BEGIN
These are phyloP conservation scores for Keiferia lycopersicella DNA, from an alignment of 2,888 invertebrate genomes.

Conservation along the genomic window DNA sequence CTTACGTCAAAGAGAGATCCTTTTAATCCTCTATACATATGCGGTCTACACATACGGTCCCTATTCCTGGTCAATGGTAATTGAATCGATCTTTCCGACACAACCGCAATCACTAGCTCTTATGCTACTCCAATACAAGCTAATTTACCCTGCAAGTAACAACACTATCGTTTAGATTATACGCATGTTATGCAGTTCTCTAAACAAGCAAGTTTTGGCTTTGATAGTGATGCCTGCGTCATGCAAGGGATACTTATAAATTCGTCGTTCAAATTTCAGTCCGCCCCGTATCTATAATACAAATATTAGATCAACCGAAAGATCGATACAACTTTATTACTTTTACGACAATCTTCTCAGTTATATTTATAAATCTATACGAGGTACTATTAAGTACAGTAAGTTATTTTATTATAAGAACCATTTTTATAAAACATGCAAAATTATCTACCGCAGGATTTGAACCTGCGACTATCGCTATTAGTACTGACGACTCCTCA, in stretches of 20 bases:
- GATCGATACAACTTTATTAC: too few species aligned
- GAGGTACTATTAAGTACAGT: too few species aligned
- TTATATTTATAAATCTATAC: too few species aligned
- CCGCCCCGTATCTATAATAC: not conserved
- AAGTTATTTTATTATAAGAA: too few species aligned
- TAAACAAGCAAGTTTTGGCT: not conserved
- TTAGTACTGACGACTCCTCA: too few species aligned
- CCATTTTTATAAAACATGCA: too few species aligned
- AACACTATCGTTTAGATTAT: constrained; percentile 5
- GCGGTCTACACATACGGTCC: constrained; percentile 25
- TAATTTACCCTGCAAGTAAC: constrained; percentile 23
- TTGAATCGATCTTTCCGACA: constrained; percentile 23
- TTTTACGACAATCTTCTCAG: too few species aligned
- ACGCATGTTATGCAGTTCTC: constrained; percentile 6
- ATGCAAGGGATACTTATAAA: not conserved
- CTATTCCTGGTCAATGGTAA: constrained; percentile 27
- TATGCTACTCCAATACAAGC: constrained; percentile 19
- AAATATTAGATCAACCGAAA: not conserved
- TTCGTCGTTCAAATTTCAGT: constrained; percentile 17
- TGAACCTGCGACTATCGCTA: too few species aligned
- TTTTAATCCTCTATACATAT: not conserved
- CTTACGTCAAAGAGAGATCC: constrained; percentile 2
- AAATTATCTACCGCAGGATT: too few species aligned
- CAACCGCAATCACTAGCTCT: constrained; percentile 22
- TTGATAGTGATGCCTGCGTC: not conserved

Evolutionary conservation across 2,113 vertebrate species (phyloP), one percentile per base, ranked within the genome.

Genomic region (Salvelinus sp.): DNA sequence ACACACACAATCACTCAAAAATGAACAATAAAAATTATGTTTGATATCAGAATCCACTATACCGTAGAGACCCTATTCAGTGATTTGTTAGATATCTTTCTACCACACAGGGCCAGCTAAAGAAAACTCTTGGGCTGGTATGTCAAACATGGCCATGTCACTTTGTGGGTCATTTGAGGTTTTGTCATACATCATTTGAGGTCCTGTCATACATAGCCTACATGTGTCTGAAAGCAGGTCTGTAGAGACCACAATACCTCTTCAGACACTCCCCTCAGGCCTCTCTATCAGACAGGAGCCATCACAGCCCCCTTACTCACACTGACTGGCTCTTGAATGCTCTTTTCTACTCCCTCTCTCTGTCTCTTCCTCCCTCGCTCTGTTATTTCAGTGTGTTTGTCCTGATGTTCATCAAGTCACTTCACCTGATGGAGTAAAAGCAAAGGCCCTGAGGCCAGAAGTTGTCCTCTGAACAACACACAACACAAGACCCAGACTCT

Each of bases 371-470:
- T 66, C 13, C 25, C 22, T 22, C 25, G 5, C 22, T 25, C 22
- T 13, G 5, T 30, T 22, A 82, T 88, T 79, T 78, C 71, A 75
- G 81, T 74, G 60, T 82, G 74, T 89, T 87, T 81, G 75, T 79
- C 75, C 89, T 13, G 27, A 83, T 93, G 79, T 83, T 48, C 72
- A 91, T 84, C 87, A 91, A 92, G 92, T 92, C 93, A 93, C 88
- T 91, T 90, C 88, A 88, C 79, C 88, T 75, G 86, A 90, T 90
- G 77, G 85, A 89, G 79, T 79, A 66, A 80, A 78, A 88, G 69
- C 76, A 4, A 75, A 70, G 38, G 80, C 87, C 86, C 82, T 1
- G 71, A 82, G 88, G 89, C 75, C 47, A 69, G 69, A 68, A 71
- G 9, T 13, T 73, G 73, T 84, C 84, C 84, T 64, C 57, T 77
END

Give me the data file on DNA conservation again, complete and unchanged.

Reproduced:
These are phyloP conservation scores for Keiferia lycopersicella DNA, from an alignment of 2,888 invertebrate genomes.

Conservation along the genomic window DNA sequence CTTACGTCAAAGAGAGATCCTTTTAATCCTCTATACATATGCGGTCTACACATACGGTCCCTATTCCTGGTCAATGGTAATTGAATCGATCTTTCCGACACAACCGCAATCACTAGCTCTTATGCTACTCCAATACAAGCTAATTTACCCTGCAAGTAACAACACTATCGTTTAGATTATACGCATGTTATGCAGTTCTCTAAACAAGCAAGTTTTGGCTTTGATAGTGATGCCTGCGTCATGCAAGGGATACTTATAAATTCGTCGTTCAAATTTCAGTCCGCCCCGTATCTATAATACAAATATTAGATCAACCGAAAGATCGATACAACTTTATTACTTTTACGACAATCTTCTCAGTTATATTTATAAATCTATACGAGGTACTATTAAGTACAGTAAGTTATTTTATTATAAGAACCATTTTTATAAAACATGCAAAATTATCTACCGCAGGATTTGAACCTGCGACTATCGCTATTAGTACTGACGACTCCTCA, in stretches of 20 bases:
- GATCGATACAACTTTATTAC: too few species aligned
- GAGGTACTATTAAGTACAGT: too few species aligned
- TTATATTTATAAATCTATAC: too few species aligned
- CCGCCCCGTATCTATAATAC: not conserved
- AAGTTATTTTATTATAAGAA: too few species aligned
- TAAACAAGCAAGTTTTGGCT: not conserved
- TTAGTACTGACGACTCCTCA: too few species aligned
- CCATTTTTATAAAACATGCA: too few species aligned
- AACACTATCGTTTAGATTAT: constrained; percentile 5
- GCGGTCTACACATACGGTCC: constrained; percentile 25
- TAATTTACCCTGCAAGTAAC: constrained; percentile 23
- TTGAATCGATCTTTCCGACA: constrained; percentile 23
- TTTTACGACAATCTTCTCAG: too few species aligned
- ACGCATGTTATGCAGTTCTC: constrained; percentile 6
- ATGCAAGGGATACTTATAAA: not conserved
- CTATTCCTGGTCAATGGTAA: constrained; percentile 27
- TATGCTACTCCAATACAAGC: constrained; percentile 19
- AAATATTAGATCAACCGAAA: not conserved
- TTCGTCGTTCAAATTTCAGT: constrained; percentile 17
- TGAACCTGCGACTATCGCTA: too few species aligned
- TTTTAATCCTCTATACATAT: not conserved
- CTTACGTCAAAGAGAGATCC: constrained; percentile 2
- AAATTATCTACCGCAGGATT: too few species aligned
- CAACCGCAATCACTAGCTCT: constrained; percentile 22
- TTGATAGTGATGCCTGCGTC: not conserved

Evolutionary conservation across 2,113 vertebrate species (phyloP), one percentile per base, ranked within the genome.

Genomic region (Salvelinus sp.): DNA sequence ACACACACAATCACTCAAAAATGAACAATAAAAATTATGTTTGATATCAGAATCCACTATACCGTAGAGACCCTATTCAGTGATTTGTTAGATATCTTTCTACCACACAGGGCCAGCTAAAGAAAACTCTTGGGCTGGTATGTCAAACATGGCCATGTCACTTTGTGGGTCATTTGAGGTTTTGTCATACATCATTTGAGGTCCTGTCATACATAGCCTACATGTGTCTGAAAGCAGGTCTGTAGAGACCACAATACCTCTTCAGACACTCCCCTCAGGCCTCTCTATCAGACAGGAGCCATCACAGCCCCCTTACTCACACTGACTGGCTCTTGAATGCTCTTTTCTACTCCCTCTCTCTGTCTCTTCCTCCCTCGCTCTGTTATTTCAGTGTGTTTGTCCTGATGTTCATCAAGTCACTTCACCTGATGGAGTAAAAGCAAAGGCCCTGAGGCCAGAAGTTGTCCTCTGAACAACACACAACACAAGACCCAGACTCT

Each of bases 371-470:
- T 66, C 13, C 25, C 22, T 22, C 25, G 5, C 22, T 25, C 22
- T 13, G 5, T 30, T 22, A 82, T 88, T 79, T 78, C 71, A 75
- G 81, T 74, G 60, T 82, G 74, T 89, T 87, T 81, G 75, T 79
- C 75, C 89, T 13, G 27, A 83, T 93, G 79, T 83, T 48, C 72
- A 91, T 84, C 87, A 91, A 92, G 92, T 92, C 93, A 93, C 88
- T 91, T 90, C 88, A 88, C 79, C 88, T 75, G 86, A 90, T 90
- G 77, G 85, A 89, G 79, T 79, A 66, A 80, A 78, A 88, G 69
- C 76, A 4, A 75, A 70, G 38, G 80, C 87, C 86, C 82, T 1
- G 71, A 82, G 88, G 89, C 75, C 47, A 69, G 69, A 68, A 71
- G 9, T 13, T 73, G 73, T 84, C 84, C 84, T 64, C 57, T 77